Toronto’s Pride Month 2018 brought in over 2.6 million people in attendance, and contributed an estimated $681 million to Ontario’s GDP. With over 1.6 Million people taking in Festival Weekend, and another 1 Million attending the rest of our Pride Month events, it is clear that Pride matters!

Throughout Pride weekend, 18 city streets were shut down, and the event hosted over 100 artists on 14 stages in North America’s largest showcase of queer art and culture. With the help of over 2,000 volunteers and over 40 sponsors, Pride Toronto were able to celebrate Toronto’s Gender and Sexual Diverse Community with a month filled with love and support. Despite losing many of  their traditional festival spaces to condo development, this year the organization expanded their footprint to allow Pride to take back the streets. Check out our digital Pride Guide here!

The community fair has grown, and, for the first time ever, a wellness area was introduced showcasing artists, vendors, eco-initiatives and community groups. Nine local businesses also partnered for the pilot Drink & Carry program – Toronto’s first licensed street bar which allowed attendees to purchase a drink from a participating bar on Church, walk out on the street  while you enjoy the festivities.

This year the theme was 35 Years of AIDS Activism, which is a celebration of the progress we have made against a disease threatening communities around the globe. It acted as a call to action, to reawaken passion in the fight against HIV/AIDS. Thirty years ago, as HIV-AIDS ravaged our communities, our leaders came together and advocated. We were relentless because our survival literally depended on it and we wanted to honour and highlight the urgency of that work. As a community, we cannot lose sight of our responsibility to care for each other and address the pressing issues that we continue to face. Click here to view our booklet.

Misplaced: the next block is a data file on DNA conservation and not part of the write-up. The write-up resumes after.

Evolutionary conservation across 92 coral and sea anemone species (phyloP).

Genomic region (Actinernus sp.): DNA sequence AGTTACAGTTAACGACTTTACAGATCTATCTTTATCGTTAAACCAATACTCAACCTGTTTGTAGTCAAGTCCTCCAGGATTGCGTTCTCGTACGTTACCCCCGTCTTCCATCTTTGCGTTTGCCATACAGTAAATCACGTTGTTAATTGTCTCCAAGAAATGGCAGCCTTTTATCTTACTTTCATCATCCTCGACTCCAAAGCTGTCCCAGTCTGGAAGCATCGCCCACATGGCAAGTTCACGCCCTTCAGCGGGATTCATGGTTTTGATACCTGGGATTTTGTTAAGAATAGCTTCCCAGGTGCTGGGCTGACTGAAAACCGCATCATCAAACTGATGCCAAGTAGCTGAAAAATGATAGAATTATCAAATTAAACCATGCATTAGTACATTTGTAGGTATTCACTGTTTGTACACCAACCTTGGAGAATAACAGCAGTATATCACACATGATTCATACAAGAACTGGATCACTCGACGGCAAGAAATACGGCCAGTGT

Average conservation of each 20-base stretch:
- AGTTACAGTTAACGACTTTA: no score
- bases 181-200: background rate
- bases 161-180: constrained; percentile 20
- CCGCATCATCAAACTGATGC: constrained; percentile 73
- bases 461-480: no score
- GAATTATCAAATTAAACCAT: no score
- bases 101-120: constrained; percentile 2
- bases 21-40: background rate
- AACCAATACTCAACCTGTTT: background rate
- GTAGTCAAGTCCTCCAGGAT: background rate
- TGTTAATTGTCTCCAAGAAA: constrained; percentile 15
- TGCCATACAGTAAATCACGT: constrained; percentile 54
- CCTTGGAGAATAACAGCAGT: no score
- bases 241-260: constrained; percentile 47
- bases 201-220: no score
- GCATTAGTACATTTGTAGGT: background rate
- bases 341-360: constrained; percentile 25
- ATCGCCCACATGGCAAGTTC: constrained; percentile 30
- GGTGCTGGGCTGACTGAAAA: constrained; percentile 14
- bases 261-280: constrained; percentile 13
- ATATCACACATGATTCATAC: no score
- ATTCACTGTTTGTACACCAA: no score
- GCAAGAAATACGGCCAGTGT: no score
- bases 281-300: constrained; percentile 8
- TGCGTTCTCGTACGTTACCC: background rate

Pride Toronto also launched – Until We’re Safe – in partnership with 10 community organizations and 24 courageous community members who have shared their experiences of violence, bullying and trauma. These stories highlight the vulnerability of our community and the challenges we continue to face every day to live freely. On Sunday June 24 at 3PM, a moment of silence was held to recognize those that we have lost this year, and in this spirit of remembrance, the ‘Until We’re Safe’ march took place immediately following the annual parade.  

Click here to view the campaign.

About the Author

Bryen Dunn is a freelance journalist with a focus on travel, lifestyle, entertainment and hospitality. He has an extensive portfolio of celebrity interviews with musicians, actors and other public personalities. He enjoys discovering delicious eats, tasting spirited treats, and being mesmerized by musical beats.